The term “prenup” often brings a wince, and it shouldn’t. A prenuptial agreement should be viewed like any other kind of insurance: You hope never to use it, but it’s there just in case. Before taking vows, couples might have a variety of issues to sort out in the event of divorce: property division, disposition of retirement funds, pre-marital assets, inheritance and spousal support. And prenuptial agreements aren’t always about divorce: They might cover such marital concerns as whether both parents will work after children are born, and approaches to spending and saving.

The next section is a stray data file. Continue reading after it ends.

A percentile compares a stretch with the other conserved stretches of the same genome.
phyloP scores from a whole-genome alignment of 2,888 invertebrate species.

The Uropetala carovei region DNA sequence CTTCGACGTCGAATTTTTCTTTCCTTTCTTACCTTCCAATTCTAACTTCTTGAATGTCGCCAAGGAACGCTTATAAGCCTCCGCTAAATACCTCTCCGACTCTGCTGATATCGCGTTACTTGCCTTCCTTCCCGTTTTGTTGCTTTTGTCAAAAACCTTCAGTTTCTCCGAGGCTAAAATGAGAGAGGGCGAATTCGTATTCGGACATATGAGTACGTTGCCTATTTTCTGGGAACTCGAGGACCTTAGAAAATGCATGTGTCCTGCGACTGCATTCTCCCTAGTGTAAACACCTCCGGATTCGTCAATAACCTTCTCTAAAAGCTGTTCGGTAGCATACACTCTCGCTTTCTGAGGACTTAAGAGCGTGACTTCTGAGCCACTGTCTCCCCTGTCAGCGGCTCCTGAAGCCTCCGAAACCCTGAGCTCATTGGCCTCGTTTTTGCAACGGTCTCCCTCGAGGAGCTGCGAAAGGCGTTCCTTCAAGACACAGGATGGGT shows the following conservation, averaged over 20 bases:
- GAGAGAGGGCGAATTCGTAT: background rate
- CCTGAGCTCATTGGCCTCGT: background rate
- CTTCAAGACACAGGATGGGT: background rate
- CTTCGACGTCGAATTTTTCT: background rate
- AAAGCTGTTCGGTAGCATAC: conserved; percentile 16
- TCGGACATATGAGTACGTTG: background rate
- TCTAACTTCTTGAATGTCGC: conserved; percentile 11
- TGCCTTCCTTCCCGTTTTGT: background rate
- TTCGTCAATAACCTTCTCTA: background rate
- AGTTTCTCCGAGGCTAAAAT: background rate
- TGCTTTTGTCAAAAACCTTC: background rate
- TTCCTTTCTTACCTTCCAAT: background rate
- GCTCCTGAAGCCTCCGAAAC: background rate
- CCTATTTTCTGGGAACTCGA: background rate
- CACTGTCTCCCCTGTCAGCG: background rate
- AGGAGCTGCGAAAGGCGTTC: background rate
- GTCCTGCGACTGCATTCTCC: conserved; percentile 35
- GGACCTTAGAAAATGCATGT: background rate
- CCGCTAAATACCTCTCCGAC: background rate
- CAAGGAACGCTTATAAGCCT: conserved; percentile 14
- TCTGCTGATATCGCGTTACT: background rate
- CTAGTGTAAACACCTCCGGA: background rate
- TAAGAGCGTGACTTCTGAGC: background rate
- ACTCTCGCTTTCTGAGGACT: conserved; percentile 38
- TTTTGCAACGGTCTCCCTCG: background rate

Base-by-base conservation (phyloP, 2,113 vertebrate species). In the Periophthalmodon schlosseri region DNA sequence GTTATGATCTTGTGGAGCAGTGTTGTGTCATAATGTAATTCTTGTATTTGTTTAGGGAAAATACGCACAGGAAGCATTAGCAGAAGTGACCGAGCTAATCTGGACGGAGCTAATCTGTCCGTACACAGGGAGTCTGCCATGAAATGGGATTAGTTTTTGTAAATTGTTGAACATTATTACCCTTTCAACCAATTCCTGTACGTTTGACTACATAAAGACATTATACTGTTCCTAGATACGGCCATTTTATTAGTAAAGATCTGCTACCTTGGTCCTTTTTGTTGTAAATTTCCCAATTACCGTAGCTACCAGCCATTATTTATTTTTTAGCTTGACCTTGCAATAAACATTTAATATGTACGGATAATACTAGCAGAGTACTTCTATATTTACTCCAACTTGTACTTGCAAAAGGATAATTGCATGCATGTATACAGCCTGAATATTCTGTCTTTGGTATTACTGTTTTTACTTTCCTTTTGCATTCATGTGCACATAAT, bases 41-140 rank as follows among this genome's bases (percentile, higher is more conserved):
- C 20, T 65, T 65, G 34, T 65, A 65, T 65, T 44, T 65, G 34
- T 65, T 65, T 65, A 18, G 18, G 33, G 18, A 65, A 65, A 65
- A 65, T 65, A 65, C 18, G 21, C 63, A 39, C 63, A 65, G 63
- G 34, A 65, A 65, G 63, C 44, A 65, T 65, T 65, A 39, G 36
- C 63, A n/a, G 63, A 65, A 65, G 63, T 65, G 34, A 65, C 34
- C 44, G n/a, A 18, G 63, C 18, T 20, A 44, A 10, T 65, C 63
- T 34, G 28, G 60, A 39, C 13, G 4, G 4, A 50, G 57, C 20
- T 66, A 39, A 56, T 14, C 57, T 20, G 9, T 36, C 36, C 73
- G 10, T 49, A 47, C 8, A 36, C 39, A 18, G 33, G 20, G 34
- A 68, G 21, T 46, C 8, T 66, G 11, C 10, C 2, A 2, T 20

Before saying “I do,” couples might find it difficult to discuss individual financial concerns, needs and expectations. Mediation can take the sting out of prenuptial negotiation. Couples discuss the terms together with the help of a neutral intermediary. The result is a favorable agreement for both sides without emotional scars that can damage a marriage before it begins. One more thing: Peace of mind. Once the prenuptial agreement is out of the way, you can get on with what is most important: your relationship.
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